The city of Carlsbad is years late in completing its mandatory state Housing Plan, or HP, for 2005-2010. Because the city does not have an approved HP, SANDAG is withholding funds and more are in jeopardy. The draft HP now being considered will achieve what the state wants — more housing and more affordable housing. But it is not what the citizens of this community want. Who wants more growth, more high-density development and continued loss of important open space areas? In the meantime, the city continues to approve developments, large and small, that are built below the growth management target point density. If a project builds fewer housing units than allowed, the difference goes into the Excess Dwelling Unit Bank, or EDUB. More than 6,300 housing units have been placed in the EDUB in the last 10 years. In the state’s eyes this has led to a shortfall of low-income housing units. Carlsbad saw an easy out in attempting to site 500 of these units in the (still contaminated) Quarry Creek site that Hanson Aggregates owns (off College along Highway 78, on the border with Oceanside). The contaminated soil and ground water on this old quarry site will require years of clean-up before it is safe for residential use. The Quarry cannot possibly be decontaminated by July 2010 so it makes no sense to include in this HP.
With direction from City Council, staff could take the creative and fair approach and spread this housing out across our city. These units could be sited in the historic downtown area, the airport corridor, the south end of town — there are many unexplored alternatives, including creating mixed-use developments, near transportation corridors. Westfield Mall recently held community meetings about updating that shopping center. The city has said it plans to add housing to this shopping center — along a major public transit route — yet there was no mention of this. Last month, City Council removed affordable housing from the La Costa Town Square development while also allowing a single tenant up to 100,000 square feet — enough for a Wal-Mart super store. An apartment building seems a better fit than opening the door to big box retail.
The fundamental principal of “smart growth” is to locate housing near jobs and transportation corridors. The Quarry Creek site, assuming it can ever be decontaminated, has no public transit service, few jobs, would rely on Oceanside and Vista for emergency services and doesn’t have appropriate ingress and egress. In the northeast quadrant of Carlsbad, requests for emergency medical services are usually answered by Oceanside and Vista, because these three cities have a “reciprocal” agreement to send whoever can get there first. Carlsbad has twice the budget and half the people as Oceanside — do we really need to stretch their services by dumping a conglomerate of low/moderate income housing on their doorstep?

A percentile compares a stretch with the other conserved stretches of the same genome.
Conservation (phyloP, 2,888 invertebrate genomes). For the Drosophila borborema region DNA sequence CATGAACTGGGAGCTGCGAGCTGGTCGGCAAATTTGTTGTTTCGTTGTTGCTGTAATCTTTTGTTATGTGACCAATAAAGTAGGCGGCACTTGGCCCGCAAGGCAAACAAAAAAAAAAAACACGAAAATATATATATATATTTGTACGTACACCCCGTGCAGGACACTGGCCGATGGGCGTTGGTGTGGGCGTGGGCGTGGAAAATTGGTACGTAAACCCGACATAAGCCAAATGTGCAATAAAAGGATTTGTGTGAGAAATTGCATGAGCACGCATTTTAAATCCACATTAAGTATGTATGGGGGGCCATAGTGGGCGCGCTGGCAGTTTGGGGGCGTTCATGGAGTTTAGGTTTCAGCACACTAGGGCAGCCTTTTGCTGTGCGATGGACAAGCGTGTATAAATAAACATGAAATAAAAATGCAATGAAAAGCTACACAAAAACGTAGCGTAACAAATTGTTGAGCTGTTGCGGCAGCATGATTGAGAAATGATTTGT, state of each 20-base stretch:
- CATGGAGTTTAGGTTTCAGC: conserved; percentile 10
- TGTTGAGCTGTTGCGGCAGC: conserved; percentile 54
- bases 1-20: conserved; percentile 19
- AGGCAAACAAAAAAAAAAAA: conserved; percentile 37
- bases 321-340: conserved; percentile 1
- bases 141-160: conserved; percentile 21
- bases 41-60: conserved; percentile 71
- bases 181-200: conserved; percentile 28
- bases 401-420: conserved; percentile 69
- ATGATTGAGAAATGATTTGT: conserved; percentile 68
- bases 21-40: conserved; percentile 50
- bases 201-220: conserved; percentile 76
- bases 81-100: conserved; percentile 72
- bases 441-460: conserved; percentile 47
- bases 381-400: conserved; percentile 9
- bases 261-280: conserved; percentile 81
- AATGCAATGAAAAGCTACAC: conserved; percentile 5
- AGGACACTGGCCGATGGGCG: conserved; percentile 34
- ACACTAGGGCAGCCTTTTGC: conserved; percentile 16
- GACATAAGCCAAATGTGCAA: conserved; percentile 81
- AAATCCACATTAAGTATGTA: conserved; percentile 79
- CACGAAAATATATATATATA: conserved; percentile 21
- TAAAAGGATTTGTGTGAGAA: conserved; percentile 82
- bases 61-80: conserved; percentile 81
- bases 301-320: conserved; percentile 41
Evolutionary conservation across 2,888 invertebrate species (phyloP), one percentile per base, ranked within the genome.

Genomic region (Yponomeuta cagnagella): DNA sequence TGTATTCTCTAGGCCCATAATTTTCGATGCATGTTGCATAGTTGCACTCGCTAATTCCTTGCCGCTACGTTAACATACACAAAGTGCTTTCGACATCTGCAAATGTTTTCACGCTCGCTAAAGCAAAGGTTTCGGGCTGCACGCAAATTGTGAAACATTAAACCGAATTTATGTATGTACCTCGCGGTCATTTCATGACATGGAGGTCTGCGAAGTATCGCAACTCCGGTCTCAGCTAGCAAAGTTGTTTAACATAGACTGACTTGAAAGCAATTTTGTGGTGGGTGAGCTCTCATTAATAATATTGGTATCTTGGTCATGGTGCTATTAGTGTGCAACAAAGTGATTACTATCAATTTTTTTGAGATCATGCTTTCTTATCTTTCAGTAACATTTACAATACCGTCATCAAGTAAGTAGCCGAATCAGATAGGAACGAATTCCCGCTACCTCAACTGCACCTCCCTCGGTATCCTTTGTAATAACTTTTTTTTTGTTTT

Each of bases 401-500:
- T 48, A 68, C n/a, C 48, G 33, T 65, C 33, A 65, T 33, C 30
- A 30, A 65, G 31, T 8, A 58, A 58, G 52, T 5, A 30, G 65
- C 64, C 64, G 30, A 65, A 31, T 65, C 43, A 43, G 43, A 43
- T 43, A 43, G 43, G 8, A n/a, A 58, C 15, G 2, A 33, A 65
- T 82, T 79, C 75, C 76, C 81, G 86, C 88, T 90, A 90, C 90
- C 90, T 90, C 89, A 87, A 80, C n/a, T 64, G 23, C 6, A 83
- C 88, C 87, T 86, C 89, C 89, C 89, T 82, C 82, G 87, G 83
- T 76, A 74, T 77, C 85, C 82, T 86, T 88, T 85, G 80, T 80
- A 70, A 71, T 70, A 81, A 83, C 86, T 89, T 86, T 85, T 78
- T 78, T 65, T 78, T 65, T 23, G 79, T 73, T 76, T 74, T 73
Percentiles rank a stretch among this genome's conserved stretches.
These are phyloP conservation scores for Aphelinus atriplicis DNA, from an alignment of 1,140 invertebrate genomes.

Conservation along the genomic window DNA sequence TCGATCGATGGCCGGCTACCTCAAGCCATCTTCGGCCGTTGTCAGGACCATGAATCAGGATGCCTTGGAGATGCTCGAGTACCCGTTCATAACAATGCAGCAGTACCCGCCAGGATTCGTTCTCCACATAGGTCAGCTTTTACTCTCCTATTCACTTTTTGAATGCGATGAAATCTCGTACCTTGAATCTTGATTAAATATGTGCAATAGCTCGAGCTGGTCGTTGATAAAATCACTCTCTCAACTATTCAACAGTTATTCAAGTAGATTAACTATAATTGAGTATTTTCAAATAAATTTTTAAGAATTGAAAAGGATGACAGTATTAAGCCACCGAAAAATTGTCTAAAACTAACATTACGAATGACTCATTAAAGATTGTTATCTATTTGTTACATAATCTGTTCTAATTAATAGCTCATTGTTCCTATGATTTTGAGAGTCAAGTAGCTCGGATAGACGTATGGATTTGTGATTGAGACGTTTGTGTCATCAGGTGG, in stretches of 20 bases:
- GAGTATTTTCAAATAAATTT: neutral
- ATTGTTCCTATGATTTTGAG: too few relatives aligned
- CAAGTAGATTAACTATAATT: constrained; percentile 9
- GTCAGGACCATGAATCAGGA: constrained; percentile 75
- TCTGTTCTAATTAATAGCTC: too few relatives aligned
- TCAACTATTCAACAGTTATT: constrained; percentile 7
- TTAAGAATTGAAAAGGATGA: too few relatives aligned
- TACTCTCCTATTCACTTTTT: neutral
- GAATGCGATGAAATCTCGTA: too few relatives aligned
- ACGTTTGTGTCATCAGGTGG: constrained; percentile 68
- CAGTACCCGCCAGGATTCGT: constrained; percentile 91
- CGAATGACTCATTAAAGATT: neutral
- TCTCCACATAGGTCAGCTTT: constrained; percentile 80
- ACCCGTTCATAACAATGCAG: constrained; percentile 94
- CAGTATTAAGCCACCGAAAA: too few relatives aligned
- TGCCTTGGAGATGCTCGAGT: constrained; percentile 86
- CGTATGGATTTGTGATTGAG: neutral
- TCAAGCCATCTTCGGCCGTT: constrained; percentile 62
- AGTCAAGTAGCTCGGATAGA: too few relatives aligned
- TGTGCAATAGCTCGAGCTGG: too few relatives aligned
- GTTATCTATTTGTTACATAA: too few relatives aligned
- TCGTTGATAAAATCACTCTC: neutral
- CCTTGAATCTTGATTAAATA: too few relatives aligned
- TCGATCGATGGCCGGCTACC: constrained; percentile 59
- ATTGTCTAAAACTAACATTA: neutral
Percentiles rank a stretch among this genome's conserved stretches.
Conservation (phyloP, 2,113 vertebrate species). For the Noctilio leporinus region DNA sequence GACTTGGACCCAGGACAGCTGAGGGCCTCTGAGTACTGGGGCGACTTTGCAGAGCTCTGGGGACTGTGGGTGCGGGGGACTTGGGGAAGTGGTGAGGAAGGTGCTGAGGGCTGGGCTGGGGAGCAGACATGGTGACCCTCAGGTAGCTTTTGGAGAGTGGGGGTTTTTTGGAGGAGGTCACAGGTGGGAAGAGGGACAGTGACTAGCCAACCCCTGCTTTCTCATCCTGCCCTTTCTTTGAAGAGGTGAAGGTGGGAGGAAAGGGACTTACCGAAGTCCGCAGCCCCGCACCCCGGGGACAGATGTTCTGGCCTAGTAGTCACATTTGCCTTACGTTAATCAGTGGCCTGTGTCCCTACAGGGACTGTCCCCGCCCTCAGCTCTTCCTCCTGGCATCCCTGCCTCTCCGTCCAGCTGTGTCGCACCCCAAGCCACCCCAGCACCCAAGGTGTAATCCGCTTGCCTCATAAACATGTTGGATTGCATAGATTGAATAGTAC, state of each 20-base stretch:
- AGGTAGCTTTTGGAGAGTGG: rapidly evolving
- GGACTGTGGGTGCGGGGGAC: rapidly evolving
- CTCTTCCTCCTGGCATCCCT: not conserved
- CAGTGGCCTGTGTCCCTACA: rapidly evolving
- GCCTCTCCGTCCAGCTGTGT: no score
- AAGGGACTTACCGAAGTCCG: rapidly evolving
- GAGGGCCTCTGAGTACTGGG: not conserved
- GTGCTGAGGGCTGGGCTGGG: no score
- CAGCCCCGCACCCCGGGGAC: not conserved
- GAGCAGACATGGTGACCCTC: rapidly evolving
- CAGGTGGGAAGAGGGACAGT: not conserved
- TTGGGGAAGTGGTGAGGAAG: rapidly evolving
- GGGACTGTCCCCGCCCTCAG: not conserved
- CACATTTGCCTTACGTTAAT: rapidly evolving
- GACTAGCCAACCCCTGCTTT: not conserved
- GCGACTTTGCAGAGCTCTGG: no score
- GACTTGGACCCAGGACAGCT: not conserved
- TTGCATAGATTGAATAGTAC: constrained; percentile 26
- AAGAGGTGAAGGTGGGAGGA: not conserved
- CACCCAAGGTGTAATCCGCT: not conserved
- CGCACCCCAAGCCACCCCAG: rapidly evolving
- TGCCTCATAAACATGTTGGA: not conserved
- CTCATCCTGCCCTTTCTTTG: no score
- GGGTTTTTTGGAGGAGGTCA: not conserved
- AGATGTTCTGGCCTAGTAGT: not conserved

Do you remember passing Prop. C in 2002? It provided for city funds to be allocated for open space and trails. Yet our city leaders have vainly ignored the will of the people on Prop. C and still have not bought one single parcel for open space. They have not negotiated in good faith even when there is a willing seller and now they have several problems. As the supply of vacant land dwindles they face increasing pressure from the state to build more houses. Buying land for open space takes it out of the potential pool for building houses. Either they listen to the state or to their residents — or they find a solution that accomplishes both the goals for housing and open space for both conservation and recreation.
The city has failed the public, especially we northeastern quadrant dwellers. They need to acquire Village H (listed No. 2 for acquisition by Citizens’ Committee) and they need to leave Quarry Creek with the original 149 housing units. Staff can find creative locations for the low-income homes needed to meet the current housing element cycle. There just has been no direction given by our policymakers to do so. There are good reasons why Quarry Creek was never intended for those 500 more units, and the city needs to “get that.”
A longtime North County resident, Kasey Cinciarelli lives with her family in Carlsbad.
She is a board member of Preserve Calavera.